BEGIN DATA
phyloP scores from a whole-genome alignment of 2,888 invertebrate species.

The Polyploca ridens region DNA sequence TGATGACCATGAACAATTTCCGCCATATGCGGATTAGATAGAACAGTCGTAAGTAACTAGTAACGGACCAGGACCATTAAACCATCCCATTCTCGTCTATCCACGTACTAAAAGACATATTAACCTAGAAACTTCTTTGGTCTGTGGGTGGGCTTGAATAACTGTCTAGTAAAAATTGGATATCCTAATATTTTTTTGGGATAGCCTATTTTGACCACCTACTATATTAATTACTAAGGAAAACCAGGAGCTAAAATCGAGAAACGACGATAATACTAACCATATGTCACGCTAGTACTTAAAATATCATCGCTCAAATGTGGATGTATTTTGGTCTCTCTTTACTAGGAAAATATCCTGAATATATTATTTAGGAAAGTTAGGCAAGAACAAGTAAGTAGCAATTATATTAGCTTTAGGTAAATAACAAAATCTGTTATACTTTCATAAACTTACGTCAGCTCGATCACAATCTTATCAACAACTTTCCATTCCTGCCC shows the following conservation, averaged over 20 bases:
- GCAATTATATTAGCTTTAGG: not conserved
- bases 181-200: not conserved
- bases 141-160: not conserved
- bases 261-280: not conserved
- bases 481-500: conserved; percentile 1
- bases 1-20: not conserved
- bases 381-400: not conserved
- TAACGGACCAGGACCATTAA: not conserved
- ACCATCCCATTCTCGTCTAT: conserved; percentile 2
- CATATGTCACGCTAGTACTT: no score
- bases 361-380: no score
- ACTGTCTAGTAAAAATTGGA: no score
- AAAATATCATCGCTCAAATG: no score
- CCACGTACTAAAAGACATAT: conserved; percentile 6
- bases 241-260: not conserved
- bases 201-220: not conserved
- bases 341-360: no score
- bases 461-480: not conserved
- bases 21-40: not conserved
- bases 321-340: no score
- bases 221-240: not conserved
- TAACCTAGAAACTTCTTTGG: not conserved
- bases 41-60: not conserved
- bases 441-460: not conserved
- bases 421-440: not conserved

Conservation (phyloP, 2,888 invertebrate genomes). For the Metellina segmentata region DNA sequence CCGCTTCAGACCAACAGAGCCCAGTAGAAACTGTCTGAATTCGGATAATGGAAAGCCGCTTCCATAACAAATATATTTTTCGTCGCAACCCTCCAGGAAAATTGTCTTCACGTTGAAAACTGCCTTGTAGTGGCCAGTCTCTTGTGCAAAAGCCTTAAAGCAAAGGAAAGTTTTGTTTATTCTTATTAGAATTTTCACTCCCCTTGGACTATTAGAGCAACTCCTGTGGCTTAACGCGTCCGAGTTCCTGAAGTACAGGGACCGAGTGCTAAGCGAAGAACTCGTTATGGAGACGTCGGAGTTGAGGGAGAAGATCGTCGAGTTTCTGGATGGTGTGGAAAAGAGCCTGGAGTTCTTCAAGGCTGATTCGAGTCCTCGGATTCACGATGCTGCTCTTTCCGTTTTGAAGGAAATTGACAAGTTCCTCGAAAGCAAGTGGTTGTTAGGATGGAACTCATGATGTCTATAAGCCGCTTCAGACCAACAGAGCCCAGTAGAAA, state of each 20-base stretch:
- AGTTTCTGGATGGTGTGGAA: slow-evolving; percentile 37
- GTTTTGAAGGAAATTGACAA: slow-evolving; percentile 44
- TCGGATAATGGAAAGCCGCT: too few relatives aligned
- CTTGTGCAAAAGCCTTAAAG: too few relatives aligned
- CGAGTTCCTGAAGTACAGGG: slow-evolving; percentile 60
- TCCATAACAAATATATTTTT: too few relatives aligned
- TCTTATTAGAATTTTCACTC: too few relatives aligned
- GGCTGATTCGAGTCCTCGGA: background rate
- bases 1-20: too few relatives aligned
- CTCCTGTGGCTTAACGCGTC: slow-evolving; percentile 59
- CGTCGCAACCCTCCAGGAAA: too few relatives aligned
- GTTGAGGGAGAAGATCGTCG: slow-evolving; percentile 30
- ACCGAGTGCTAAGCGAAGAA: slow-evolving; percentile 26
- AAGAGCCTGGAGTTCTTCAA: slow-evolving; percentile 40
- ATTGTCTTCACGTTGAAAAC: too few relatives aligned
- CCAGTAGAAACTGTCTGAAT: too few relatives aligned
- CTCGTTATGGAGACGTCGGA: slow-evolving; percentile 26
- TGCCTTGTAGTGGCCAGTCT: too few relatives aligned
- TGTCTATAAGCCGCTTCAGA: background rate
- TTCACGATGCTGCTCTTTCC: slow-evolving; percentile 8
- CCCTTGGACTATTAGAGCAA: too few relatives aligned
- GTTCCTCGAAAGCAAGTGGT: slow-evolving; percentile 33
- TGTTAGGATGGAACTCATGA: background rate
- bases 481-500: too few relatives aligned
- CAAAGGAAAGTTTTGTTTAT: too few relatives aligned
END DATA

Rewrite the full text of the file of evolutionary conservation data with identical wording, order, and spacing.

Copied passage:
phyloP scores from a whole-genome alignment of 2,888 invertebrate species.

The Polyploca ridens region DNA sequence TGATGACCATGAACAATTTCCGCCATATGCGGATTAGATAGAACAGTCGTAAGTAACTAGTAACGGACCAGGACCATTAAACCATCCCATTCTCGTCTATCCACGTACTAAAAGACATATTAACCTAGAAACTTCTTTGGTCTGTGGGTGGGCTTGAATAACTGTCTAGTAAAAATTGGATATCCTAATATTTTTTTGGGATAGCCTATTTTGACCACCTACTATATTAATTACTAAGGAAAACCAGGAGCTAAAATCGAGAAACGACGATAATACTAACCATATGTCACGCTAGTACTTAAAATATCATCGCTCAAATGTGGATGTATTTTGGTCTCTCTTTACTAGGAAAATATCCTGAATATATTATTTAGGAAAGTTAGGCAAGAACAAGTAAGTAGCAATTATATTAGCTTTAGGTAAATAACAAAATCTGTTATACTTTCATAAACTTACGTCAGCTCGATCACAATCTTATCAACAACTTTCCATTCCTGCCC shows the following conservation, averaged over 20 bases:
- GCAATTATATTAGCTTTAGG: not conserved
- bases 181-200: not conserved
- bases 141-160: not conserved
- bases 261-280: not conserved
- bases 481-500: conserved; percentile 1
- bases 1-20: not conserved
- bases 381-400: not conserved
- TAACGGACCAGGACCATTAA: not conserved
- ACCATCCCATTCTCGTCTAT: conserved; percentile 2
- CATATGTCACGCTAGTACTT: no score
- bases 361-380: no score
- ACTGTCTAGTAAAAATTGGA: no score
- AAAATATCATCGCTCAAATG: no score
- CCACGTACTAAAAGACATAT: conserved; percentile 6
- bases 241-260: not conserved
- bases 201-220: not conserved
- bases 341-360: no score
- bases 461-480: not conserved
- bases 21-40: not conserved
- bases 321-340: no score
- bases 221-240: not conserved
- TAACCTAGAAACTTCTTTGG: not conserved
- bases 41-60: not conserved
- bases 441-460: not conserved
- bases 421-440: not conserved

Conservation (phyloP, 2,888 invertebrate genomes). For the Metellina segmentata region DNA sequence CCGCTTCAGACCAACAGAGCCCAGTAGAAACTGTCTGAATTCGGATAATGGAAAGCCGCTTCCATAACAAATATATTTTTCGTCGCAACCCTCCAGGAAAATTGTCTTCACGTTGAAAACTGCCTTGTAGTGGCCAGTCTCTTGTGCAAAAGCCTTAAAGCAAAGGAAAGTTTTGTTTATTCTTATTAGAATTTTCACTCCCCTTGGACTATTAGAGCAACTCCTGTGGCTTAACGCGTCCGAGTTCCTGAAGTACAGGGACCGAGTGCTAAGCGAAGAACTCGTTATGGAGACGTCGGAGTTGAGGGAGAAGATCGTCGAGTTTCTGGATGGTGTGGAAAAGAGCCTGGAGTTCTTCAAGGCTGATTCGAGTCCTCGGATTCACGATGCTGCTCTTTCCGTTTTGAAGGAAATTGACAAGTTCCTCGAAAGCAAGTGGTTGTTAGGATGGAACTCATGATGTCTATAAGCCGCTTCAGACCAACAGAGCCCAGTAGAAA, state of each 20-base stretch:
- AGTTTCTGGATGGTGTGGAA: slow-evolving; percentile 37
- GTTTTGAAGGAAATTGACAA: slow-evolving; percentile 44
- TCGGATAATGGAAAGCCGCT: too few relatives aligned
- CTTGTGCAAAAGCCTTAAAG: too few relatives aligned
- CGAGTTCCTGAAGTACAGGG: slow-evolving; percentile 60
- TCCATAACAAATATATTTTT: too few relatives aligned
- TCTTATTAGAATTTTCACTC: too few relatives aligned
- GGCTGATTCGAGTCCTCGGA: background rate
- bases 1-20: too few relatives aligned
- CTCCTGTGGCTTAACGCGTC: slow-evolving; percentile 59
- CGTCGCAACCCTCCAGGAAA: too few relatives aligned
- GTTGAGGGAGAAGATCGTCG: slow-evolving; percentile 30
- ACCGAGTGCTAAGCGAAGAA: slow-evolving; percentile 26
- AAGAGCCTGGAGTTCTTCAA: slow-evolving; percentile 40
- ATTGTCTTCACGTTGAAAAC: too few relatives aligned
- CCAGTAGAAACTGTCTGAAT: too few relatives aligned
- CTCGTTATGGAGACGTCGGA: slow-evolving; percentile 26
- TGCCTTGTAGTGGCCAGTCT: too few relatives aligned
- TGTCTATAAGCCGCTTCAGA: background rate
- TTCACGATGCTGCTCTTTCC: slow-evolving; percentile 8
- CCCTTGGACTATTAGAGCAA: too few relatives aligned
- GTTCCTCGAAAGCAAGTGGT: slow-evolving; percentile 33
- TGTTAGGATGGAACTCATGA: background rate
- bases 481-500: too few relatives aligned
- CAAAGGAAAGTTTTGTTTAT: too few relatives aligned